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I own a fair share of American made tube amps and I love the tone but not the weight.  I am fortunate enough to have two residences.  I play in a snowbird band in Florida and I was not going to lug around a tube amp, so I purchased a Boss Katana 100 watt amp.  The Boss is adequate for my needs.  I recently picked up a Quilter Labs 101 amp head for a backup.  I like the sound of both amps.  The Boss has a lot of features, so there is no need for a pedal board if you purchase the Boss footswitch.  The quilter has better sound, which is amazing considering how little it weighs, but neither sound as good as a decent tube amp. IMO the Quilter sound is closer to the sound of a tube amp than the Boss amp.   

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On 11/20/2019 at 9:34 PM, kbp810 said:

Eh... if it sounds good to your ears, that's all that matters; and in the hands of someone who has things dialed in, and hitting all the right notes, it's probably going to sound good to most others as well. 

Myself, however, am one of those cork sniffin' tube aficionado types. My ears are sensitive to details and highlights. When I'm playing for myself, or listening, and I mean really listening, to what's coming out of someones amp... my ears long to not only hear the note, but what happens immediately after the note. That harmonic, bloom, chime, after note, momentary decay, etc... that tiny little, blink (with your ears), and you'll miss it detail, that happens in that instant after a note is played. And while I have heard some amazing sounding SS amps (which were also conveniently paired with amazing playing), I have yet to hear one that legitimately reproduces this effect in the same way that a tube does (to my ears).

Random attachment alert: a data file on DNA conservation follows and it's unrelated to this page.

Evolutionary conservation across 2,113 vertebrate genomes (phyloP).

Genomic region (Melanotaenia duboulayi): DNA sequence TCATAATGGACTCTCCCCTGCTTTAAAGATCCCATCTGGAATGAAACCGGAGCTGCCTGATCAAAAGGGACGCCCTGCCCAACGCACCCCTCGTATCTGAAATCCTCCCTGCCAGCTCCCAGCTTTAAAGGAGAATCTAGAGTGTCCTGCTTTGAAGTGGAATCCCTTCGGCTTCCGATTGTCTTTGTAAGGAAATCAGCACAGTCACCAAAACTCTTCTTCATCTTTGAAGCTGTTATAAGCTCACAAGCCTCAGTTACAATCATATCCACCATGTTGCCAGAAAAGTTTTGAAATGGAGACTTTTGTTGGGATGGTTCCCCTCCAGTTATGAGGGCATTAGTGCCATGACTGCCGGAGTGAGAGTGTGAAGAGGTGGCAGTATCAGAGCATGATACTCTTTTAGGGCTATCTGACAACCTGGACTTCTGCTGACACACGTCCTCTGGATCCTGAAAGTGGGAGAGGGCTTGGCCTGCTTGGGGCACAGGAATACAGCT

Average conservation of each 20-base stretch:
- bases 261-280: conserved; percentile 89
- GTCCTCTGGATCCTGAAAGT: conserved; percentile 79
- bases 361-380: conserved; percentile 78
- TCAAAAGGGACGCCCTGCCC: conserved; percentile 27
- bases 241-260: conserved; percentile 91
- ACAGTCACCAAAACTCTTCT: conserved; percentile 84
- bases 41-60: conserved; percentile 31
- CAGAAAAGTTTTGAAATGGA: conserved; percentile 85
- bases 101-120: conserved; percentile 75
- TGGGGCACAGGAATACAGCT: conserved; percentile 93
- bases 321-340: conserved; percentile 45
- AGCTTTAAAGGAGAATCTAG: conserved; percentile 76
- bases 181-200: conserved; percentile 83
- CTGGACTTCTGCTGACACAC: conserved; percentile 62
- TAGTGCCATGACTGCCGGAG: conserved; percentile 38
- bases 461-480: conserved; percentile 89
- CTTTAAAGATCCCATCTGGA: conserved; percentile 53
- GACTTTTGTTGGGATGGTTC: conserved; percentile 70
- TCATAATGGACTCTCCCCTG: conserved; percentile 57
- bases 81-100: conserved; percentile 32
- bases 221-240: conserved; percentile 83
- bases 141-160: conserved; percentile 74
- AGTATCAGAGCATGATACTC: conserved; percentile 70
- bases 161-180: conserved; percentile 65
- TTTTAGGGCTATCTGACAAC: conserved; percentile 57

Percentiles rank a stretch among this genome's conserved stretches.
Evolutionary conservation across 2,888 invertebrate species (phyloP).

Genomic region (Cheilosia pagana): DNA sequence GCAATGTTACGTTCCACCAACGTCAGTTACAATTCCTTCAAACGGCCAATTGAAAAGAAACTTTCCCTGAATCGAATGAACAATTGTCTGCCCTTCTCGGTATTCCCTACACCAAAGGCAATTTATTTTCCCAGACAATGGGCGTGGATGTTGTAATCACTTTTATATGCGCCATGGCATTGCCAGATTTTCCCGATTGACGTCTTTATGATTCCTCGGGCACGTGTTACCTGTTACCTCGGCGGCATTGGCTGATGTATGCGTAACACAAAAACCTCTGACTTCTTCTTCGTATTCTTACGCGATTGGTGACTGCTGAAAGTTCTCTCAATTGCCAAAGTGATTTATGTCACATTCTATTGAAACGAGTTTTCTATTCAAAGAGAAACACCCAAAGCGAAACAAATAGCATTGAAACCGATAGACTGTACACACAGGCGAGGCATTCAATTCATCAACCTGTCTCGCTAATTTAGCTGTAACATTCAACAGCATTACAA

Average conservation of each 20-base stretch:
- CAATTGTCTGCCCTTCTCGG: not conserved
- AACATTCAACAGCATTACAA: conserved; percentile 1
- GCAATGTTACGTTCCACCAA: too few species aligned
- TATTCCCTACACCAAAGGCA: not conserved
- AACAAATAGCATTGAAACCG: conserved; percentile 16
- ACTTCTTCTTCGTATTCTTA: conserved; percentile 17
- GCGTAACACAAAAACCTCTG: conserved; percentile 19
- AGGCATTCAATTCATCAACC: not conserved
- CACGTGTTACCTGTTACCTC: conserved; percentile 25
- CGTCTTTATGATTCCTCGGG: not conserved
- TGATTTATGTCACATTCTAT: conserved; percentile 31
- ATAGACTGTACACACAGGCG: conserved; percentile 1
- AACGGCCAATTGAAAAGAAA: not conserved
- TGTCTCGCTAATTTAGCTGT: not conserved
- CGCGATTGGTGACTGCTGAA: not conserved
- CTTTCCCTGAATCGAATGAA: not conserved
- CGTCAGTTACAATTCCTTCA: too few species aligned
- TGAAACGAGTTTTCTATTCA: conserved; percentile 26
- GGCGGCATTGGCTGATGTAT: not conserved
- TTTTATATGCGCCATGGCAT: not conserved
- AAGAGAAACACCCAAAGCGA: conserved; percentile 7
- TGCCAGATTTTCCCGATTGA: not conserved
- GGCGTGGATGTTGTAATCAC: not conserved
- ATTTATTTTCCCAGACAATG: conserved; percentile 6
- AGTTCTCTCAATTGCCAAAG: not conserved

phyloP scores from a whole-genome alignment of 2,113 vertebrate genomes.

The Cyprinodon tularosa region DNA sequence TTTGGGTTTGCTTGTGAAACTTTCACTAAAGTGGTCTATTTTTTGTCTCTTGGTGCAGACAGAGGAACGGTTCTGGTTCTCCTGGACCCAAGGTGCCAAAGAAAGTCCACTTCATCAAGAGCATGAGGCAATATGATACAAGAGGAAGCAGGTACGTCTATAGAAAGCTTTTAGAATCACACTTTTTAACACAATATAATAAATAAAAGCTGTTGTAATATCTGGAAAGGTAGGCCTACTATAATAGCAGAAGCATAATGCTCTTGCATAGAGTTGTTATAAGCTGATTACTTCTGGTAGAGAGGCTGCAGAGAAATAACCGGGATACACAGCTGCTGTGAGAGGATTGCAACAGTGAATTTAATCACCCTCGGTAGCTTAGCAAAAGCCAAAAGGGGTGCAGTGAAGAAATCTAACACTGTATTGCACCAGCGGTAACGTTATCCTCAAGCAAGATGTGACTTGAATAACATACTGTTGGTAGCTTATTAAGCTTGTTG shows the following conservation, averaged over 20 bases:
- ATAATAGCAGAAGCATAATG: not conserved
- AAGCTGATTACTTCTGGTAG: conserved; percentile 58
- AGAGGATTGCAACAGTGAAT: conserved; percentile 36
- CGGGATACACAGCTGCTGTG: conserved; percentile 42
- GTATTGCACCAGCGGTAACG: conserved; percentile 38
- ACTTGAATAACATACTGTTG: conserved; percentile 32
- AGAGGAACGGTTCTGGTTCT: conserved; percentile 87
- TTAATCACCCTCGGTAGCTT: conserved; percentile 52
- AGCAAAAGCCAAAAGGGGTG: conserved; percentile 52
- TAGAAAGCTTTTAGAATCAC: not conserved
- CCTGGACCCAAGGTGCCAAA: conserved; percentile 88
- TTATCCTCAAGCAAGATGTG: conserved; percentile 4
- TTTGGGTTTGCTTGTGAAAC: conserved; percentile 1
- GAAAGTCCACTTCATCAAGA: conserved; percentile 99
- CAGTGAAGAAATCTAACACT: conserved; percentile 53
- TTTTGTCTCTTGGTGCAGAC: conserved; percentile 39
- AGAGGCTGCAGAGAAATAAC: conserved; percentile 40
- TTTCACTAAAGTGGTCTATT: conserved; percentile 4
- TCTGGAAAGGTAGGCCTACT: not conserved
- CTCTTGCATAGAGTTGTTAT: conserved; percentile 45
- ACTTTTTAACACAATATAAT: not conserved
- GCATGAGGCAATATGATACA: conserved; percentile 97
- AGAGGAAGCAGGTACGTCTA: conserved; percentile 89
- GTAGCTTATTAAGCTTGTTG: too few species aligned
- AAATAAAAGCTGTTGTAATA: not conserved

Then there is also the way a guitar can interact and manipulate a tube amp... you sort of become one with the amp, and figure out how to strike a note of chord just so to either get a tight accurate sound, or heavier attack to get some grit or sag. Yes, you can get some interaction with an SS amp, but not at the same level of character you can coax out of tubes. 

That's not to say I think anyone else should think or feel the same way I do on the matter... it's just the way my ears work and what they want to hear. 

Nice to hear from you!. And, coincidentally, the excellent Reverb Deluxe you made for me back in 2012 or so is one reason I'm even thinking about a "non tube" amp. It was making some funny noises, and I was swapping out V1 and V2 I assumed that one of those would cause odd noises ..only using one channel etc.. worked for a while .. eventually I found it was the pre amp tube right next to the pwr tubes. I'm probably due for a new crop of spares.

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On 11/22/2019 at 8:35 AM, DetroitBlues said:

When everyone above mentions the different tones, articulation, bloom, etc.. of a tube amp, the problem is most people cannot turn their tube amps up enough to get the power tubes to react that way (most of what everyone is talking about is related to the power section of a tube amp).

So to many solid state amps, analog or digital fit the bill because to their ears (and I will say my ears too), the non-tube amps sounds the nearly identical because we cannot turn tube amps up loud enough to really hear the difference.

I think that is why solid state amps are the getting more popular, even among the pros.

Not to mention, when in a band environment, I think the nuances of tube amps is lost with digital effects, compressed processing, and digital recordings.

This! They have a purpose. 

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On 11/22/2019 at 6:35 AM, DetroitBlues said:

When everyone above mentions the different tones, articulation, bloom, etc.. of a tube amp, the problem is most people cannot turn their tube amps up enough to get the power tubes to react that way (most of what everyone is talking about is related to the power section of a tube amp).